College of Engineering News • Iowa State University

ABE Alum Spotlight: Sarah Sievertsen – writing for engineers, starting at ISU

Headshot of Sarah Sievertsen
Headshot of Sarah Sievertsen

Sarah Sievertsen graduated from Iowa State University in 2014 with a bachelor’s degree in Agriculture Systems Technology (AST). Originally from northwest Alabama, Sievertsen had a passion for manure management and air quality in high school. She now works for GEA North America as a technical writer.  


Time at ISU  

Sievertsen started her journey at ISU in agricultural engineering but truly found her place in the AST major. During this transition, she found that AST came more naturally for her, and she really enjoyed the classes. Being at ISU in the AST major allowed her to take classes covering everything from agriculture and the environment to even communications classes. “Iowa State has you dive into other disciplines. Students are exposed to different aspects of the industry, and this is really helpful when entering the industry,” Sievertsen said.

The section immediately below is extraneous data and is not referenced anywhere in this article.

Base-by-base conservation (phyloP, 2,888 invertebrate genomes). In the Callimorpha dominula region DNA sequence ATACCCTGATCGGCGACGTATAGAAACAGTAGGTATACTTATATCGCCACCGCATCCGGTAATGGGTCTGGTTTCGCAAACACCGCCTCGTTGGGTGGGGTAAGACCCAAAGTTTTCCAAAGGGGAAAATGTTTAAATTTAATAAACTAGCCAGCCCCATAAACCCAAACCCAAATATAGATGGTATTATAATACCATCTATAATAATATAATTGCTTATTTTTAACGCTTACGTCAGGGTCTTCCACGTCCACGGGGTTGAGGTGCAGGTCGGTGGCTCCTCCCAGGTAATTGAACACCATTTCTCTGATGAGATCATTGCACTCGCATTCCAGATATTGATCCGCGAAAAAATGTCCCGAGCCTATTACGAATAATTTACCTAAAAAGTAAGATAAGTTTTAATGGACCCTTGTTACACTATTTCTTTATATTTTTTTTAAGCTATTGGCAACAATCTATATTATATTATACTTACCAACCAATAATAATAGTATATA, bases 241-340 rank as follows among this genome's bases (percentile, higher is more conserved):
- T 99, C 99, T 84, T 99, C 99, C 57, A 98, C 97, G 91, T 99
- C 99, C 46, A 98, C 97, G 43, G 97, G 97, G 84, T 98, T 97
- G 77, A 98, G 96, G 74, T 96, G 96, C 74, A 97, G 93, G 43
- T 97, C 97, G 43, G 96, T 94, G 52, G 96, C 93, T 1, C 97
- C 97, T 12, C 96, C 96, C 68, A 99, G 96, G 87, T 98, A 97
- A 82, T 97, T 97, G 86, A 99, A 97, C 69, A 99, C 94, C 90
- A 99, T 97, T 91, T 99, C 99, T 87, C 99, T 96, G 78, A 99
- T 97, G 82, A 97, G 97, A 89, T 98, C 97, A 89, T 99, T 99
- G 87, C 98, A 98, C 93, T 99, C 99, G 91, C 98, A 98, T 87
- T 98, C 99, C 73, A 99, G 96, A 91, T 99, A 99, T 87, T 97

While at Iowa State, Sievertsen also had hands-on opportunities to apply what she was learning in her classes. During her undergraduate career, she participated in undergraduate research studying air emissions and manure management. Another summer, she interned with her current company. In this position, she took manure samples and created a database from it.  


Career in Technical Writing  

After graduating, Sievertsen worked for Puck Custom Enterprises. In this position, she wrote user manuals for manure application equipment. “This position helped me get my foot in the door with technical writing. Working at Puck helped build my foundation and helped me put myself in the operator’s shoes,” Sievertsen said. 

Sievertsen now works for GEA North America as a Technical Writer. In this position, she writes service manuals and user manuals for different equipment. She uses her experiences with equipment, past information, and collaboration to create the best and most cohesive information for clients to utilize.  

This job also requires a lot of communication. With colleagues spread across the U.S. and the GEA headquarters in Germany, Sievertsen is constantly in contact with her team. “On any given day, I gather information on what they know about the equipment and what they have experienced in the field. I want to make sure what I am writing is realistic and an accurate representation of what to do while operating the equipment,” Sievertsen said.  

Sievertsen has expanded and applied her education in innovative ways, starting her journey at ISU.